The Director-General of Health has hit back at false social media claims on vaccines, natural immunity and the prescription medication Ivermectin.
Speaking at today's media briefing, where 14 new community cases were announced, Dr Ashley Bloomfield says there's been false claims on social media that people's natural immunity or vitamin C are sufficient enough to fight Covid-19 so there's no need to either get tested or vaccinated.
However, he says "this is not the case".
Bloomfield says there's huge support from doctors for the vaccination programme and just a very small number who don't agree.
"I want to emphasis the vast majority of doctors and other health professionals support our vaccination programme."
He reiterated his warning from yesterday that potential misuse of Ivermectin which hasn't been shown to be safe or effective for the treatment of Covid-19.
"This is an infectious virus that can cause serious and ongoing health problems, not just the acute infectious illness but ongoing Covid symptoms," Bloomfield says.
Medsafe says Ivermectin is a prescription medicine typically used to treat parasites in humans. It is also used for prevention of heartworm in small animals and treating parasites in various animals.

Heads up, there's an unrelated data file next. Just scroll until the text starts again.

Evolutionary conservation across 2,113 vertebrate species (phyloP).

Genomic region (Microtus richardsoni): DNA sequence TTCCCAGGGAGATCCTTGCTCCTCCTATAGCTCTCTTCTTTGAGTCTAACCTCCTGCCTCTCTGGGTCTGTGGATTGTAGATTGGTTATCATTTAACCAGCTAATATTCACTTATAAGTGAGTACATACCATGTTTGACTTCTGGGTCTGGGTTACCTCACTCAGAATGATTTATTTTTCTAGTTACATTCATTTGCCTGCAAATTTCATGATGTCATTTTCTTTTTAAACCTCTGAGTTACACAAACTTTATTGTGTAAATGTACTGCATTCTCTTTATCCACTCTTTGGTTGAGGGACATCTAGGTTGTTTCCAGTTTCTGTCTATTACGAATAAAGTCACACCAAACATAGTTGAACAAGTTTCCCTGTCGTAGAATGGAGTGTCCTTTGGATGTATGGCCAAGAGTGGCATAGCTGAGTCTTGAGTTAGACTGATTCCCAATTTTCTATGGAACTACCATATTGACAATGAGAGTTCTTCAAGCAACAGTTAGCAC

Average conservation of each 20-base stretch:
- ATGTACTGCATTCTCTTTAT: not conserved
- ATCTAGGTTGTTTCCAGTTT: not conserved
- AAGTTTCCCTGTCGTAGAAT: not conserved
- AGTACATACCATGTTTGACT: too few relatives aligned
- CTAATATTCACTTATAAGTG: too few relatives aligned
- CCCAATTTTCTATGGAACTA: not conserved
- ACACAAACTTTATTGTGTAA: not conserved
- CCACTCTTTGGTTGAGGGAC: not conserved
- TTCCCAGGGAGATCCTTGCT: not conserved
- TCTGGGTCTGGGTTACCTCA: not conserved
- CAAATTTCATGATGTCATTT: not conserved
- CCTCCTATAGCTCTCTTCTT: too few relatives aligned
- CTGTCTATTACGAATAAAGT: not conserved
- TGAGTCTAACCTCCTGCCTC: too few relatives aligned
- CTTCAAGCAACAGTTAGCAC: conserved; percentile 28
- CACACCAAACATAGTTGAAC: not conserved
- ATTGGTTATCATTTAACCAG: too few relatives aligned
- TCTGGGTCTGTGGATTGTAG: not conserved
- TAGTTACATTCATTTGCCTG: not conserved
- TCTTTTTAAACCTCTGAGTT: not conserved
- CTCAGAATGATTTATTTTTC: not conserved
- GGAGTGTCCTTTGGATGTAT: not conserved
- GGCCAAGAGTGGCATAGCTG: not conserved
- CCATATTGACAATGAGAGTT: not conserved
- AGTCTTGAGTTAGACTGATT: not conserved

Earlier this month, it said " Ivermectin is not approved to prevent or treat Covid-19, which means that Medsafe has not assessed the safety and efficacy for this use. Inappropriate use of ivermectin can be dangerous".
Medsafe said when ingested in high doses, Ivermectin "can have a serious effect on humans, with symptoms including low blood pressure, worsening asthma, severe autoimmune disorders, seizures and liver damage".
Bloomfield says even though there have been relatively few cases of Covid-19 in New Zealand, "we are up to date in terms of our knowledge and use of appropriate treatments and we have good processes in place to assess emerging new treatments".
On how the main treatments for Covid-19 work, Bloomfield says the virus causes two major issues - firstly is the viral attack on the body and the second is it can trigger an immune reaction. "So new treatments are now being investigated and used to cover both these areas," he says.
There are medicines that calm the reaction in some patients, such as dexamethasone, and there are also antibody treatments that help the body fight the virus.
Dr Bloomfield's comments come after the chief coroner said today there was no evidence an Auckland teenager's death is linked to their Covid-19 vaccination after claims on social media.